Is it Time to Consider a Wander Alert System?

Is it Time to Consider a Wander Alert System?

It’s a caregiver’s worst nightmare. An older woman with dementia goes missing in the middle of the night. She’s prone to confusion, and lives near a major highway.

Whether the woman in this scenario wanders from a residential care facility, her own home, or the home of a family member, she almost certainly leaves a trail of anxiety and concern in her wake.

Family caregivers often panic in these situations. They know the statistics. If a daughter acts as the primary caregiver for her Alzheimer’s-afflicted father, she’s almost certainly read that 6 in ten people with the condition will wander.

And yet, family members often have the sense that it won’t happen to their loved one (if only they are devoted enough, if only they do all of the proper research, if only they do everything right).

If you work in residential care, you know better. You’re aware that anyone with dementia who has memory problems is a potential wandering risk – including those in the early stages.

Of course, it’s not just dementia associated with this problem. Autism spectrum disorder, Down syndrome, and a host of other conditions can also cause wandering behaviour.

Given these facts, why isn’t every residential care home in North America equipped with a wander alert system? Why is it that many of the owners and operators of these facilities are hesitant when it comes to adopting these technologies?

If you’re wondering whether your facility should be using wander alert, there are several important things to consider. Read on to learn more (please note: this post focuses on dementia, but many of the points it makes are also relevant for other conditions).

How Well Does Your Wandering Prevention Work?

According to the Alzheimer’s Association, up to half of all individuals who wander due to dementia will die or be seriously injured if they aren’t found within 24 hours.

To state the obvious, that’s a scary statistic.

If you own or operate a residential care facility, you take your responsibility to keep residents safe seriously. You probably subscribe to the old saying, “an ounce of prevention is worth a pound of care”. While we can’t yet prevent or cure all of the conditions that cause wandering, it’s obvious that taking a proactive approach to dangerous situations is critical.

Your facility is probably using a variety of tactics designed to not only prevent your residents from wandering, but improve their mental health and overall quality of life. For Alzheimer’s, here are just a few examples.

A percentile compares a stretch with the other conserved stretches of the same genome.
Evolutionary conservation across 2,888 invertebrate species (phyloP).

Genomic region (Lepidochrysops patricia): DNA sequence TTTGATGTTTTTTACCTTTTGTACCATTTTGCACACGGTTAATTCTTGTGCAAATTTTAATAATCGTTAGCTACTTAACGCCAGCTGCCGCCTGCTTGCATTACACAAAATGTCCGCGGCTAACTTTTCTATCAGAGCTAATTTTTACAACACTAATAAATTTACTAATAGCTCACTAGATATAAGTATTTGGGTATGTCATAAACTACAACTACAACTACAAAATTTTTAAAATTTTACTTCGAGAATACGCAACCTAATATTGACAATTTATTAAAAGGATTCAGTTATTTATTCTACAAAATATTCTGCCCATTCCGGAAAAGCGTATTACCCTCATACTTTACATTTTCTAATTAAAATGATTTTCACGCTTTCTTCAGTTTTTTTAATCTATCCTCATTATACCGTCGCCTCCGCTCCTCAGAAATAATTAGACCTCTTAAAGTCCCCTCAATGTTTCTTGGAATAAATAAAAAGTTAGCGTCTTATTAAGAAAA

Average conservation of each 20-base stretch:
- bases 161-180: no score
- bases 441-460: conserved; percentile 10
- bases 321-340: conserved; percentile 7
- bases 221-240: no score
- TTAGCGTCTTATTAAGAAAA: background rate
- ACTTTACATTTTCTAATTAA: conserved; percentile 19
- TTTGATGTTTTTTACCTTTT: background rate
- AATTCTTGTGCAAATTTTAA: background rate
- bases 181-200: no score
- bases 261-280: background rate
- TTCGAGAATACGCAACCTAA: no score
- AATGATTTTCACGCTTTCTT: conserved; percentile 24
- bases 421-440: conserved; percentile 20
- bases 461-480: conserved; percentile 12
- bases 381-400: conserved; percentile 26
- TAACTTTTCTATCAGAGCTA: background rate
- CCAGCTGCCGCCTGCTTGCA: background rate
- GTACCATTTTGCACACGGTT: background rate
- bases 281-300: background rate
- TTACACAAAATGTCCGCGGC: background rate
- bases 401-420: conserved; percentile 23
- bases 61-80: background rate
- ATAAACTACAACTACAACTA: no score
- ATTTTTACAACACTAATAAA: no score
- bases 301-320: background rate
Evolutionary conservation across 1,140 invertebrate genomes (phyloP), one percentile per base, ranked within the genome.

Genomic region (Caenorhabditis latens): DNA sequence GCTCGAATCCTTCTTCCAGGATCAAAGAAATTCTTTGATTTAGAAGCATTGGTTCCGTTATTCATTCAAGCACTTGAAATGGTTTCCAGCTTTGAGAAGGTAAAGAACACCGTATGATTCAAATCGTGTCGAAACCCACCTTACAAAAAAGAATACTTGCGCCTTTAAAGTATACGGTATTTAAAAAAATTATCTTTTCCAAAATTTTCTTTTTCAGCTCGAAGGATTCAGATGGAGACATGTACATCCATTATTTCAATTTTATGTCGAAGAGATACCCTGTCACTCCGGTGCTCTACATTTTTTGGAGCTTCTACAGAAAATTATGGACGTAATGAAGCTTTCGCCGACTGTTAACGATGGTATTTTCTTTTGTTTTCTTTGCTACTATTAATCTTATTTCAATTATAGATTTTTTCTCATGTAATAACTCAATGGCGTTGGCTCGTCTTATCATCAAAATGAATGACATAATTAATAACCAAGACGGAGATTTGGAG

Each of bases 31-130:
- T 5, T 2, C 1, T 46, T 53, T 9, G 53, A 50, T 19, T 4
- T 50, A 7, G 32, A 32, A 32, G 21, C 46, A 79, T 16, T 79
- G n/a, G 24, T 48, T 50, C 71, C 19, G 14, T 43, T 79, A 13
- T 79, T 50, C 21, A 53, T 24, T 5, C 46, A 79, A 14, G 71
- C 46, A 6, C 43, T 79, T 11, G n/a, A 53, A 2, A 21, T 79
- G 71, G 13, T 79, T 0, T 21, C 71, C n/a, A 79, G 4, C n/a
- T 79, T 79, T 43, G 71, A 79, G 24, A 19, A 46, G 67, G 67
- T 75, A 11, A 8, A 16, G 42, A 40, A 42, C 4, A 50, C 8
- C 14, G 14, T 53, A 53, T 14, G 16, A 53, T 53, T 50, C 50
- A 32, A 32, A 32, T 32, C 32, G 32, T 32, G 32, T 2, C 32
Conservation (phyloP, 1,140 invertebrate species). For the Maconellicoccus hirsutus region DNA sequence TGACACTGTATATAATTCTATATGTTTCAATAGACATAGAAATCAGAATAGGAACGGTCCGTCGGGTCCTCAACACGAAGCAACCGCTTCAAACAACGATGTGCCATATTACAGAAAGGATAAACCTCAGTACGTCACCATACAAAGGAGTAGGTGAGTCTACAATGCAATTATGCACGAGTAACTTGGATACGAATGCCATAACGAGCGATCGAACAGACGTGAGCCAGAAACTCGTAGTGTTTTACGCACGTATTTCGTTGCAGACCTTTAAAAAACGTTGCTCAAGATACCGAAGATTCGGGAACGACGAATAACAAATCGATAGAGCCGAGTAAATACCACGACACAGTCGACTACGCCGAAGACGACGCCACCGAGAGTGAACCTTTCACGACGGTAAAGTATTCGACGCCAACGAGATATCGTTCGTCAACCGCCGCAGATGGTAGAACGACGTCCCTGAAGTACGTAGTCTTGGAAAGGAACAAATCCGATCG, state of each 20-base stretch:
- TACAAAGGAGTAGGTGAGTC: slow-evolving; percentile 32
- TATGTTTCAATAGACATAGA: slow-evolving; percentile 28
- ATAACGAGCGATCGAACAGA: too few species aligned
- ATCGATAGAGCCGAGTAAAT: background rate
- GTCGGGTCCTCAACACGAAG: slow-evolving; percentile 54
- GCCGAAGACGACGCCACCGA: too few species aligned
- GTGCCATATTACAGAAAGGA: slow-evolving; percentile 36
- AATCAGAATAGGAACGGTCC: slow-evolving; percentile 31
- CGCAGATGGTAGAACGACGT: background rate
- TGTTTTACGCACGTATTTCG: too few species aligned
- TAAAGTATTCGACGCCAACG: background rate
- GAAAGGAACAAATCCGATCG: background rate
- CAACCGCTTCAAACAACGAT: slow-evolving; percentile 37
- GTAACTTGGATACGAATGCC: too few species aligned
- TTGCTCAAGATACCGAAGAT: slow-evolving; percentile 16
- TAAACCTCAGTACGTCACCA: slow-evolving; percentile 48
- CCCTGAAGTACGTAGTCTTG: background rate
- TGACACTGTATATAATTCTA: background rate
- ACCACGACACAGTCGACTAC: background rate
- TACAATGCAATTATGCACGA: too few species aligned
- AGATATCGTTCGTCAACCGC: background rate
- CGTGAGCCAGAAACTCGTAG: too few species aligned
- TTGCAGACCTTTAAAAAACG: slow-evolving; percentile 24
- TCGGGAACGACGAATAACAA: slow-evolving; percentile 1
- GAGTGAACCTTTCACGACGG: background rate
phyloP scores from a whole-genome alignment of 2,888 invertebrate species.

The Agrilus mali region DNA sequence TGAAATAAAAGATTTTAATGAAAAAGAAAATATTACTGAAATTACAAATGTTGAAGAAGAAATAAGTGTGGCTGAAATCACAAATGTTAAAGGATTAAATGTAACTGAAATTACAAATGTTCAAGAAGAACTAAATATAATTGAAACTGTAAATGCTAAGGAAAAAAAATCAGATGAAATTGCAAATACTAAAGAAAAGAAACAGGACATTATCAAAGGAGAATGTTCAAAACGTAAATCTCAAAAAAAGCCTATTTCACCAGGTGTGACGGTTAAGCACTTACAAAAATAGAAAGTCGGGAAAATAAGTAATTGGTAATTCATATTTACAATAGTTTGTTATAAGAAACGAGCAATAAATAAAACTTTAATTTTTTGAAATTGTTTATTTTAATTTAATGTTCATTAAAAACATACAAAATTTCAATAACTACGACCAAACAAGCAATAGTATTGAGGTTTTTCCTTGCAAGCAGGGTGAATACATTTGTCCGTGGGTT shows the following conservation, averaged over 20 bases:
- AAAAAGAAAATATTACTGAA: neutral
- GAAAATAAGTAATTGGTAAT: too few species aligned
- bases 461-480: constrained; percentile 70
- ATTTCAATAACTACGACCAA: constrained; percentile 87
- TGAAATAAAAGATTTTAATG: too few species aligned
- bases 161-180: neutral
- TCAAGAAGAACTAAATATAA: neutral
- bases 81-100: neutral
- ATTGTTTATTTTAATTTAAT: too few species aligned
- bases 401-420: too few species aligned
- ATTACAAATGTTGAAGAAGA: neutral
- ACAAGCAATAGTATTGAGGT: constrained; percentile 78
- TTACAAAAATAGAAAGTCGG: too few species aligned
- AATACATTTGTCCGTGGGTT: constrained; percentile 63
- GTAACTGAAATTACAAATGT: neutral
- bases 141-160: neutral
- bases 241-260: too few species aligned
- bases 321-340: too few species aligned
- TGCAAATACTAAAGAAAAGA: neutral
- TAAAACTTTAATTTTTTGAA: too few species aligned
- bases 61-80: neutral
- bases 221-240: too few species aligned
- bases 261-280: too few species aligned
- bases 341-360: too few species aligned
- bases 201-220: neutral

• Identify triggers: assessing and documenting a resident’s wandering patterns can help caregivers identify and avoid triggers (such as noise, overstimulation, etc.)
  • Maintain routine: unexpected events can act as triggers. Routine can be a source of stability, especially when that routine includes activities or chores patients carried out in the past.
  • Keep family mementos: providing a resident with easy access to photo albums and other mementos may reduce urges to go out and physically find family members.
  • Encourage activity & engagement: preventing boredom and providing a sense of purpose can greatly reduce wandering urges. Some facilities try to offer patients activities related to their past occupations to keep them engaged.

Those who work in residential care see a clear pattern when it comes to techniques that reduce dangerous behaviour. The tactics above (along with many others that can be useful) involve recognition of the basic humanity of those with dementia and other stigmatized conditions.

But is this enough to prevent all instances of wandering? The stats say no. Despite the persistent efforts of facility caregivers to keep residents with dementia calm and happy, figures put wandering from facilities (long-term care, specifically) at between 11-24%.

Vigilant in-person monitoring can help staff catch residents in the act of wandering, but this tactic doesn’t always work (especially when facilities are short staffed).

Embracing Innovation, Remaining Person-Focused

Many residential care facilities use wander alert systems as a last resort. But why wait until the problem is unmanageable?

One of the biggest reasons is that facility operators are, for the most part, firm believers in solutions that get to the root of the problem. These professionals often want to improve resident quality of life as they prevent dangerous situations. For this reason, they may prefer tactics that focus on prevention and the motivations of the individuals involved.

There also seems to be a sense among some facility operators that alerting systems are disruptive. There is a conception of alarms as unsettling for residents and their families, and obtrusive for caregivers trying to go about their work.

Some operators also oppose tracking patients on ethical grounds.

Perhaps you share one or all of these concerns.

Finally, many decision-makers have invested a lot into emergency preparedness. The idea of supplementing a well-thought-out system with unfamiliar technology can be stressful.

These worries and objections are understandable, but there’s a way around all of them. Understanding wander alert technology means being aware of the following points.

1) Technology can be part of a holistic approach.

Managing wandering patients doesn’t require caregivers to adopt an either/or approach. Wandering prevention and personal enrichment activities for residents are vitally important. Using an alert system as a safeguard doesn’t detract from these efforts.

2) Technology can be discreet, convenient, and unobtrusive.

There’s no reason alerting systems have to be loud. Some recent technologies are essentially invisible to residents and visitors. Caregivers can use their mobile devises and desktops to receive private notifications.

3) Not all systems rely on patient tracking.

There has been some concern that technologies such as patient GPS are invasive. But there are other options available. Some solutions merely alert caregivers when patients are in potential danger – before they get too far.

4) There are a variety of technologies available. Decision-makers can now consider the needs of their facilities and find a solution that fits. What can you afford to spend? Do you need to use data related to wander incidents in your facility (e.g. to create reports, track staff response times, etc).

Wander Alert Technology in Action